Iran say nuclear deal with world powers worth preserving

The head of Iran’s nuclear agency says that the landmark 2015 deal between Tehran and world powers on his country’s atomic program is struggling since the unilateral US withdrawal, but is still worth preserving.

Ali Akbar Salehi tells delegates at a conference of the International Atomic Energy Agency in Vienna that the so-called Joint Comprehensive Plan of Action, or JCPOA, has been “caught in a quasi-stalemate situation” since President Donald Trump pulled the US out in 2018.

The deal promises Iran economic incentives in exchange for limits on its nuclear program. The remaining world powers in the deal — France, Germany, Britain, China and Russia — have been struggling to offset re-imposed American sanctions.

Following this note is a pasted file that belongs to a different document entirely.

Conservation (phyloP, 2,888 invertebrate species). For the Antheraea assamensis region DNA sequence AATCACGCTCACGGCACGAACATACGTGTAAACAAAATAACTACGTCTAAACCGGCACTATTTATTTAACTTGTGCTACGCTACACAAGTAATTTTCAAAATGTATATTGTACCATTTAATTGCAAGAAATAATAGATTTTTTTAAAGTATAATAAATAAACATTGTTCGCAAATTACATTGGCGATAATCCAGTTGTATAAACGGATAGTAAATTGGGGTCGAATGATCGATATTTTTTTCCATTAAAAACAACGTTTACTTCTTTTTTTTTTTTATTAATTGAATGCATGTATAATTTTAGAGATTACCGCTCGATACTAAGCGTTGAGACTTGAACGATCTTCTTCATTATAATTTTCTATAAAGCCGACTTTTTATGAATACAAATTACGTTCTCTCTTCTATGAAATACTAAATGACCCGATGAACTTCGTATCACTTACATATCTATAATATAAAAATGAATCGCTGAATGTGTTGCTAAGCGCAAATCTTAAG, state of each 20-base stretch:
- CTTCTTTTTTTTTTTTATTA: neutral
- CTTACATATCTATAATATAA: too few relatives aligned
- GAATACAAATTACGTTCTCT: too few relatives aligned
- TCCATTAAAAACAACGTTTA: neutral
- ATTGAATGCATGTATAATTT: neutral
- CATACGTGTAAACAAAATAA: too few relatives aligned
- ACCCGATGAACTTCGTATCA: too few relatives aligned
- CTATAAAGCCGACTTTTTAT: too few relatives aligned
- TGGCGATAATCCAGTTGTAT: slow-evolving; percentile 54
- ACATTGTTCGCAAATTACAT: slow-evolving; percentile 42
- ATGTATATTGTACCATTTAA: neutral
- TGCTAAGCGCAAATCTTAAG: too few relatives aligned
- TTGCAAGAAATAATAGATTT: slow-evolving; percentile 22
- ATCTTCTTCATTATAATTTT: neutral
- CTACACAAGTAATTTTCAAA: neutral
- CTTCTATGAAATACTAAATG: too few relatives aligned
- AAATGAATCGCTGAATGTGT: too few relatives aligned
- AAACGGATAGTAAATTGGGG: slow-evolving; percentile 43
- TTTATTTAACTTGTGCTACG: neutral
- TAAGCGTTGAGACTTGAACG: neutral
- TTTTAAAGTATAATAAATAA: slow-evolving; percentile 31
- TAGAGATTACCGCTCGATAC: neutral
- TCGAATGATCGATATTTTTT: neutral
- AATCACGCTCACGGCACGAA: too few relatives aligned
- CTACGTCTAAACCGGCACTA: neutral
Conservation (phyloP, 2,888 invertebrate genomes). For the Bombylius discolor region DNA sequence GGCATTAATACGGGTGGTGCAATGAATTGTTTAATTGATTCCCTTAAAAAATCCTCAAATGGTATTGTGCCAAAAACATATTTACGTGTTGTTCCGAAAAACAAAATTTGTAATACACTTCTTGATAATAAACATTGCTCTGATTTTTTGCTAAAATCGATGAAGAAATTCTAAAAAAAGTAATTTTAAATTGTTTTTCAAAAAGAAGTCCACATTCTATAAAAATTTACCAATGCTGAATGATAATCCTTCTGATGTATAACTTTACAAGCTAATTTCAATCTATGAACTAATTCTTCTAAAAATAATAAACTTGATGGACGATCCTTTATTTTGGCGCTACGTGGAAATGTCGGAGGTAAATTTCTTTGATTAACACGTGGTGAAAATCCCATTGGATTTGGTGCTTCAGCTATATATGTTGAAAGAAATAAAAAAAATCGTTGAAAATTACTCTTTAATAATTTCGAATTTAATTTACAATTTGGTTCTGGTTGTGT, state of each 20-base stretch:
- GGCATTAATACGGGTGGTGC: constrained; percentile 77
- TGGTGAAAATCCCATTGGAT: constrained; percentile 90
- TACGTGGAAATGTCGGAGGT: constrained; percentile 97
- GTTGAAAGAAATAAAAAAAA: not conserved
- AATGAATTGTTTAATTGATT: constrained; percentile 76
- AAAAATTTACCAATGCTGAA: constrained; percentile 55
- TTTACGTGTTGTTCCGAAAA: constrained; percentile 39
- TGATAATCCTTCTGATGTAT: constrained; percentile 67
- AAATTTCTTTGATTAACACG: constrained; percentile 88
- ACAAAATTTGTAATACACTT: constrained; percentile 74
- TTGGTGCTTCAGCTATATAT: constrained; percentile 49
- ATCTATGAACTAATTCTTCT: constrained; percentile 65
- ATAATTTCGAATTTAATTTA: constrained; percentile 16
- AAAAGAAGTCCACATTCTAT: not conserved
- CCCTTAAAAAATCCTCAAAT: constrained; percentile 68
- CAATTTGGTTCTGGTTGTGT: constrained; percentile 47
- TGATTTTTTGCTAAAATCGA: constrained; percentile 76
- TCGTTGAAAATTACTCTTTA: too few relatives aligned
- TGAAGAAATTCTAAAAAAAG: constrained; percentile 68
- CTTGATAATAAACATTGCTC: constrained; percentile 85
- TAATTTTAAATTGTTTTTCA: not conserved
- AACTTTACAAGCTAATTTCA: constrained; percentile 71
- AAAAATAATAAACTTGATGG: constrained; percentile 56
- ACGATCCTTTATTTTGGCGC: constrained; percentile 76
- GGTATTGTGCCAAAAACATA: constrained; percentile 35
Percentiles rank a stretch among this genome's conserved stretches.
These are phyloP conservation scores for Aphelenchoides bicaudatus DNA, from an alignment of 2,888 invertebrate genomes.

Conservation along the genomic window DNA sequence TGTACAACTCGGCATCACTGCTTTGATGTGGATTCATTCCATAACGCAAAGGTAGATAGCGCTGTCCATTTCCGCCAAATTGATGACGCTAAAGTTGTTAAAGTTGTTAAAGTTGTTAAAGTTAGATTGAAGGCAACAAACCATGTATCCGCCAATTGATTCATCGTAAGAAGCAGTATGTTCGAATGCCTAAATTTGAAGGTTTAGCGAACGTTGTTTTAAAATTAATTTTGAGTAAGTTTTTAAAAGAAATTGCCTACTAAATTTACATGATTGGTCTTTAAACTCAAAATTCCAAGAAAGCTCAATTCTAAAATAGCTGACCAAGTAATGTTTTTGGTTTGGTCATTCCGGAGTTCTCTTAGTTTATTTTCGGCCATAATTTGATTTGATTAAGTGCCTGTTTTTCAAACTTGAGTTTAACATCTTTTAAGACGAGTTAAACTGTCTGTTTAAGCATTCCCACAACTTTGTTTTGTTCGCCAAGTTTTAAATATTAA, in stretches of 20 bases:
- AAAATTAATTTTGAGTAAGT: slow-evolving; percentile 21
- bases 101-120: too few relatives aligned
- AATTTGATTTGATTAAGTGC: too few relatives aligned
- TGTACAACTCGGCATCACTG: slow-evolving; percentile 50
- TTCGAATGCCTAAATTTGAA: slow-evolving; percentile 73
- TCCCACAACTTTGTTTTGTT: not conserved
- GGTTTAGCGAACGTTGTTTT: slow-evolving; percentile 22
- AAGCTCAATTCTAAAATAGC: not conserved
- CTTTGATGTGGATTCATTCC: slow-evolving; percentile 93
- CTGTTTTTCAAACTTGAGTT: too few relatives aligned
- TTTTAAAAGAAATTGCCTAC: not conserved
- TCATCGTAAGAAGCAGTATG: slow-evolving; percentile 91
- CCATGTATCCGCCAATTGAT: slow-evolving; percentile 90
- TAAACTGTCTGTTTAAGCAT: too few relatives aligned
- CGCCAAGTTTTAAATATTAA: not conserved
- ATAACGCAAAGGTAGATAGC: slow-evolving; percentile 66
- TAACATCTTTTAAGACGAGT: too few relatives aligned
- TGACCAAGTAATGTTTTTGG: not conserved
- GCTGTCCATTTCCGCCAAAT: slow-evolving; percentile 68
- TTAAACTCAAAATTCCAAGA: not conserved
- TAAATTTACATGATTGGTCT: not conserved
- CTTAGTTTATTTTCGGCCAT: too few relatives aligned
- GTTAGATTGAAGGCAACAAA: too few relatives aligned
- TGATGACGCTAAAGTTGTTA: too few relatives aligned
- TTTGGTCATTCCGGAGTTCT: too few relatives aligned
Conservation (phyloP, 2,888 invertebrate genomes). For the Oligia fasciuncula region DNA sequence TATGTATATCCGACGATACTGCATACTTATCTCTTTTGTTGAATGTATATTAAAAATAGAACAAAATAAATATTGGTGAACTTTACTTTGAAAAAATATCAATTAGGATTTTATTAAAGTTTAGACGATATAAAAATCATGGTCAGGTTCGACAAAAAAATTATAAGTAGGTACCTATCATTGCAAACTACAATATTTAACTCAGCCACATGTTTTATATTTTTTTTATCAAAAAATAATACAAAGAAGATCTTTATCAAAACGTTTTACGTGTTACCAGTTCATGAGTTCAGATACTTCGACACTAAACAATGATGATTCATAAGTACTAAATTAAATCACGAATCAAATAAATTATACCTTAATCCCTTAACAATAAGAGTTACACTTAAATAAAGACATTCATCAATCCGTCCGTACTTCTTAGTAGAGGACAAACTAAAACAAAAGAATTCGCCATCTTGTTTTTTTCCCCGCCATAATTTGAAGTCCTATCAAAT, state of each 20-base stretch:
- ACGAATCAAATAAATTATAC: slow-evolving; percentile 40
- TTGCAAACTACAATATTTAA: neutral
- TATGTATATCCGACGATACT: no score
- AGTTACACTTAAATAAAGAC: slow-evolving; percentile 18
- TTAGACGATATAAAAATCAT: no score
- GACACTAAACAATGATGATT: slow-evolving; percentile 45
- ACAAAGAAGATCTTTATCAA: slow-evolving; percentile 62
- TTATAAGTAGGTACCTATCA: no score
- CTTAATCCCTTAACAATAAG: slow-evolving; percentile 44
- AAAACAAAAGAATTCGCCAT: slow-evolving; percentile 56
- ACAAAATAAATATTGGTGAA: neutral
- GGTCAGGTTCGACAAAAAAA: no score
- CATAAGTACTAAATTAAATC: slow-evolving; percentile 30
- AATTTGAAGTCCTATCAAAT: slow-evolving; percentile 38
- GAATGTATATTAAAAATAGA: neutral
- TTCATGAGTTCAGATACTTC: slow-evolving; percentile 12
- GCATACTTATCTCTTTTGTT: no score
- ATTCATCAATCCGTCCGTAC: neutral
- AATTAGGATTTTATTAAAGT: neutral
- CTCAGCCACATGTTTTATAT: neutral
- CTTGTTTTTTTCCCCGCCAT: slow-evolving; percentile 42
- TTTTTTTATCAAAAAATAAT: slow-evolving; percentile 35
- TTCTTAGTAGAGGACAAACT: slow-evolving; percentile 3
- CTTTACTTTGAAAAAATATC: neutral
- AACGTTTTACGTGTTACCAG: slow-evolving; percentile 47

Iran’s Vice President and Head of the Atomic Energy Organization Ali Akbar Salehi listens to a question during a joint news conference with European Union Climate Action and Energy Commissioner Miguel Arias Canete at the European Commission headquarters in Brussels, Monday, Nov. 26, 2018. (AP Photo/Francisco Seco)

Iran has been steadily breaking restrictions outlined in the deal on the amount of uranium it can enrich, the purity it can enrich it to, and other limitations in order to pressure those countries to do more.

Salehi, speaking in a video address, says it’s of the “utmost importance” that those countries find a solution to resolve “the difficulties caused by the illegal withdrawal of the US from the deal.”

“There is still a broad agreement among the international community that the JCPOA should be preserved,” he says.

— AP

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